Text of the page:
Some confetti

Reading the news over the past two days saddens me, and to be frank it sickens me to my stomach. What a twisted world we live in. Trust me, I know nothing about war, and very little about the politics and ideologies that drive any of it. You really wouldn’t want me to write to much about this… What I do know, is that I hate the situation, and I feel sorry for those that have to live with the consequences. I’m in no place to make any statements to how far those consequences may reach exactly, but it’s already too much. It just feels to me that the state of the world is dark at the moment. A new low in an era of lows.

To save you the horror of me pretending to be a war journalist, I will instead stick with what I know for my post for today.

And what I know is that the world could use some brightness.

Some color.

Something more cheerful.

Yes, you guessed it right! What better way to cheer up than to talk about snakes? Consider me a weirdo, but it brings me joy every time. Today I wanted to share a picture of perhaps one of my favorite snakes (I feel like I say this with all of them. It is what it is).

The snake pictured below I got from a German breeder a couple of months ago. It’s a female cornsnake that carries the Palmetto gene – a gene that greatly reduces pigments so that it’s an almost all white snake. However, they also have some paradoxical shit going on, which makes some scales keep the original color. Most babies are pretty much all-white, but as they grow – with every shed of skin, they develop more of these pigmented speckles. A white beast, peppered in confetti. Goddamn cheerful if you ask me!

Some confetti

This gene originates from a wild caught snake that was found in the Southern US, in the state of South Carolina – also known as the Palmetto State. There has been some debate over whether these are truly cornsnakes, or whether they are potentially black or texan ratsnakes, in which leucism (a complete lack of pigment) is common, and indeed at first glance these Palmetto cornsnakes are resembling those. Breeders have over the years compared morphological characteristics (mostly counting scales in various places in the head and tail) of both species, which seem to lean more towards cornsnakes than to ratsnakes. I haven’t counted scales yet, but maybe I will some day. I guess we’ll never truly know. The wild caught specimen may have been a hybrid to begin with. I don’t think anyone is exploring the genetic origins of cornsnake color mutations in great detail, and scientifically speaking, it may not even be that interesting of a question. And for what it’s worth, by now this gene has become so widespread in the cornsnake breeding community that whatever it is, it’s hard to take out of the gene pool. I guess as long as there won’t be any reintroductions of cornsnakes into the wild from these captive populations it’s fine.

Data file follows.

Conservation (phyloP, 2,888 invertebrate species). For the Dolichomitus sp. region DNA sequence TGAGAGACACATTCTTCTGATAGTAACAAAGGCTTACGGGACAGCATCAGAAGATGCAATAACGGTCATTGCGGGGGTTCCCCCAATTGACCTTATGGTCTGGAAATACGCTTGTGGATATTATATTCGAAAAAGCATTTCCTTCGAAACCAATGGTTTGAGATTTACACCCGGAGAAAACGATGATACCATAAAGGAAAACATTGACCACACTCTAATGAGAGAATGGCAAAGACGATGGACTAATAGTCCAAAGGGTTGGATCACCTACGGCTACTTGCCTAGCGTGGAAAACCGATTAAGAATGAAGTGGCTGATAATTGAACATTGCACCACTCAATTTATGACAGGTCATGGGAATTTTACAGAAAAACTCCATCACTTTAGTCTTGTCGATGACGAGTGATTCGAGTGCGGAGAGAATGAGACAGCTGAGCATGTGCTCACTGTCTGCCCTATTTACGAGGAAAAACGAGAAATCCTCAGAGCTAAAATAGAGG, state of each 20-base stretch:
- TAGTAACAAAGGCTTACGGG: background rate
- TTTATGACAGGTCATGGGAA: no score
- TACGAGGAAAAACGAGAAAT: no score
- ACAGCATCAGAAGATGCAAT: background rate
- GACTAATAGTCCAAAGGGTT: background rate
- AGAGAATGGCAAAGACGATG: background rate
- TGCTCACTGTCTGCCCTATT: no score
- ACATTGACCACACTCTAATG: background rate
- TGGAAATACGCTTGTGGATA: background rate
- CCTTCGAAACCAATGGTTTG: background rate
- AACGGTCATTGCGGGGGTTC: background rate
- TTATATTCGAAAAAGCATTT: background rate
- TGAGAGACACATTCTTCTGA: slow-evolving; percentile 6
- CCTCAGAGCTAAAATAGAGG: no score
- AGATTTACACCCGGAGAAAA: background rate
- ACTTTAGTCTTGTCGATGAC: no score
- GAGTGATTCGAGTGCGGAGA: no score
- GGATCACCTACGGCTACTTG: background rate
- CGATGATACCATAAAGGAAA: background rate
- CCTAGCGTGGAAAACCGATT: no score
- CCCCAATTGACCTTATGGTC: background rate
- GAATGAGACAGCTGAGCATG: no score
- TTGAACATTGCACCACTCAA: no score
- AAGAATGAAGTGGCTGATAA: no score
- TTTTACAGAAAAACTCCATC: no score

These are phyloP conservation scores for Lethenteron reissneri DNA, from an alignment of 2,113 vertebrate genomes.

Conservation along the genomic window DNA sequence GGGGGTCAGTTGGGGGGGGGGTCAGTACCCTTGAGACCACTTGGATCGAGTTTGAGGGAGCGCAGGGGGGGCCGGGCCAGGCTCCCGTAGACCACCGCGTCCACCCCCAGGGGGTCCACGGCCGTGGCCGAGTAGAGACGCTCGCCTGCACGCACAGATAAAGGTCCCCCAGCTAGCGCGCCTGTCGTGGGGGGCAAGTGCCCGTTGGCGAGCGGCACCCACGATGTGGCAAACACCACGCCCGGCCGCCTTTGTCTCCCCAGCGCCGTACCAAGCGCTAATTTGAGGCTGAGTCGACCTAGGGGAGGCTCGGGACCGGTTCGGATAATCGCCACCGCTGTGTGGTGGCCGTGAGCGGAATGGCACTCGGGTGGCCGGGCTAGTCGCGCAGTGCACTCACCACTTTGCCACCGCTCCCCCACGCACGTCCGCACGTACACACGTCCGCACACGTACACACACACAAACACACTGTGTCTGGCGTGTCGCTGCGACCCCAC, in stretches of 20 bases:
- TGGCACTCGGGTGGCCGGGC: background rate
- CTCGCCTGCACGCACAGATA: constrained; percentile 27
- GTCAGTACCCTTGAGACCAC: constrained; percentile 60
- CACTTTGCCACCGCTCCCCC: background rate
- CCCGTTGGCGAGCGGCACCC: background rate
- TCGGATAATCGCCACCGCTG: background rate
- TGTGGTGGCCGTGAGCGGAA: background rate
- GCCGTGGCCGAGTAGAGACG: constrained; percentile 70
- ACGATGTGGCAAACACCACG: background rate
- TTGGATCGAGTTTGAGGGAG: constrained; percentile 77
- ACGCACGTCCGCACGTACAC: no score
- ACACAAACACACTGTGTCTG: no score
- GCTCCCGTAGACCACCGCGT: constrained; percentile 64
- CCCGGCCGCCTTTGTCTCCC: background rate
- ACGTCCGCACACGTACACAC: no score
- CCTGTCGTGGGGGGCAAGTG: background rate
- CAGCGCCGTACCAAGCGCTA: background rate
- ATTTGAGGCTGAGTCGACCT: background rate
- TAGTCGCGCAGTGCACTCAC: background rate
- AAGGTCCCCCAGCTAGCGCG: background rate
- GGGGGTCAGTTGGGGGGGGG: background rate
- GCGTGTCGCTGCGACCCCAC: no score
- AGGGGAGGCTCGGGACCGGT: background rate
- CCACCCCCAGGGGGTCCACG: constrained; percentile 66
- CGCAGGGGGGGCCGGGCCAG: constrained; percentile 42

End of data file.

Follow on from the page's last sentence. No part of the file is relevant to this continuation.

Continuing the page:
Whatever it is. I have really grown to love the looks. The snow white colors on a snake just really make it stand out. And the speckling… What can I say? It just cheers me up.

This beautiful animal is potentially homozygous for diffused (see here), and potentially heterozygous for anerythrism (eradicating red pigments, see here) and amelanism (eradicating black pigments, no example post here – I have few amelanistic animals).

I own a couple of animals that carry the Palmetto gene in heterozygous form. My intention was to produce them myself some day. However, the more I saw them, the less patient I became. I wanted one of these. NOW! I guess it doesn’t hurt owning the real deal in addition. This way I will just produce a few more in a year or so, depending on how she grows. She feeds like a beast, and currently grows like crazy. Let’s hope for a steady continuation of that trajectory.

I hope you enjoy her as much as I do. Let it be some confetti to brighten up your day.

Alright, as a small bonus for those who made it to the end. You must love snakes too. Check out my Hypo Pied-sided Diffused cornsnake male! It shed its skin today and is looking redder (and better) than ever! He may not have much pied speckling going on, but his colors are as good as they get. Imagine that this animal is about nine months old and has about a year of growth and diffusion to go before reaching his full potential. His future is going to be bright!

Published by Robin Heinen

Father of two | Husband | Entomologist and Ecologist | Postdoctoral Researcher @ TUM | Traveler | Coffee Addict

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